SLU news

The gout fly - a new pest of spring wheat

Published: 11 June 2024
A fly on a green leaf. Photo.

The gout fly came to southern Sweden in 2019 and damages spring wheat. Hanna Kollberg has compiled information about the biology, damage and control of the corn fly in Sweden in her bachelor's thesis.

The gout fly (Chlorops pumilionis) is a relatively new insect pest in Sweden. The first serious attacks by gout fly on fields of spring wheat were observed in Skåne, Blekinge and Halland in southern Sweden 2019. Since then, the gout fly has become an established pest and has also occurred in some places in central Sweden.

– The purpose of my essay was to summarize the biology of the gout fly, its
damaging effects and possible control measures in Sweden through a literature review, as well as to identify gaps in knowledge and possible areas for continued research, says Hanna.

Barely and triticale under attack

Several species of grass act as host plants, but among the cereal crops wheat, barley and triticale can be attacked by the fly. Barley and oats are never or rarely attacked. However, spring wheat is the crop most sensitive to significant damage. Attacks in winter wheat are also relatively common, but winter wheat is usually able to compensate well for the damage and attacks usually do not affect the final harvest.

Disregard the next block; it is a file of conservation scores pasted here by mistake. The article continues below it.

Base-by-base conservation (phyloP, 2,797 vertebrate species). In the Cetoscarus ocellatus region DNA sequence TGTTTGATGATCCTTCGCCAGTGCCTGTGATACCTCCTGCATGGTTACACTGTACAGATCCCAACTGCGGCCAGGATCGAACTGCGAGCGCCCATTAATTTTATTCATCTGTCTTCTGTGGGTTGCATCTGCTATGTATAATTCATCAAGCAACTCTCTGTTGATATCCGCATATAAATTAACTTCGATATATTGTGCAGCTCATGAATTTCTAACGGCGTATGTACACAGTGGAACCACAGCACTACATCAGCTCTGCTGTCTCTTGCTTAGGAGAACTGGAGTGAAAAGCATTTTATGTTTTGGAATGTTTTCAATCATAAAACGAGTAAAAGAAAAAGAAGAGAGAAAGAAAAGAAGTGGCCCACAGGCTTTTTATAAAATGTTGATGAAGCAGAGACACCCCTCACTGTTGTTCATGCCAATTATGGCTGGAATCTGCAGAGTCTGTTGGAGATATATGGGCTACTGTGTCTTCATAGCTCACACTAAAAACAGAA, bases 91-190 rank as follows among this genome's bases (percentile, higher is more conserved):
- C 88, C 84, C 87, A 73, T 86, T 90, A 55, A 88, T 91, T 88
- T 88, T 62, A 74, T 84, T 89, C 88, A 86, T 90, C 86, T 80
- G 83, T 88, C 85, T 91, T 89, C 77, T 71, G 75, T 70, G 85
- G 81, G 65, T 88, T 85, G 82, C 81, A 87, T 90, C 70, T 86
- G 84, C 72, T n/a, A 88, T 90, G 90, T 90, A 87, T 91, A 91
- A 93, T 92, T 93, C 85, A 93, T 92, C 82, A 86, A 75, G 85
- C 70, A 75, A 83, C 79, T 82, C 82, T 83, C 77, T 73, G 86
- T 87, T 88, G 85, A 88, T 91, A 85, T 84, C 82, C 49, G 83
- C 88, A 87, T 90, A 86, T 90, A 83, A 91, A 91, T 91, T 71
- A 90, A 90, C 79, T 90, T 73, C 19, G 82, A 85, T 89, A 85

The gout fly has two generations per year. The adult flies of the spring generation hatch from their pupae in May – June and lay eggs on spring grain. The adult flies of the autumn generation hatch in July – August and lay eggs on autumn grain. It is the larvae of the gout fly that cause damage by gnawing on the plant, but the damage differs between attacks on autumn grain and spring grain.

– The spring larvae cause stunted length growth and damage to the ear which may become deformed and remain in the leaf sheath. Autumn larvae enter the shoot base to overwinter, causing swollen shoots that die in spring when the larvae pupate, says Hanna.

Natural enemies of the gout fly larvae

There are two species of parasitoids that attack the gout fly larvae, Stenomalina micans and Coelinus niger. Preventive control measures that can be used are adapted sowing time, cultivation of resistant cultivars, control of alternative host plants and fertilization to favor growth and development. Spraying with the pyrethroid Nexide can be used as direct control, and control recommendations from the Swedish Board of Agriculture are available for winter wheat and spring wheat.

Chemical control against the fly in winter wheat is rare, but may be warranted if there has been a heavy infestation in the area in previous years and if there are eggs on more than 50% of the plants when they are in the 1–2 leaf stage (DC 12). In spring wheat, there is no control threshold at all.

– The knowledge gaps and areas for future research in Sweden that have been identified concern the gout fly's life cycle, the role of the natural enemies and their distribution and biology, resistant cultivars and the development of more extensive control recommendations for chemical control, concludes Hanna.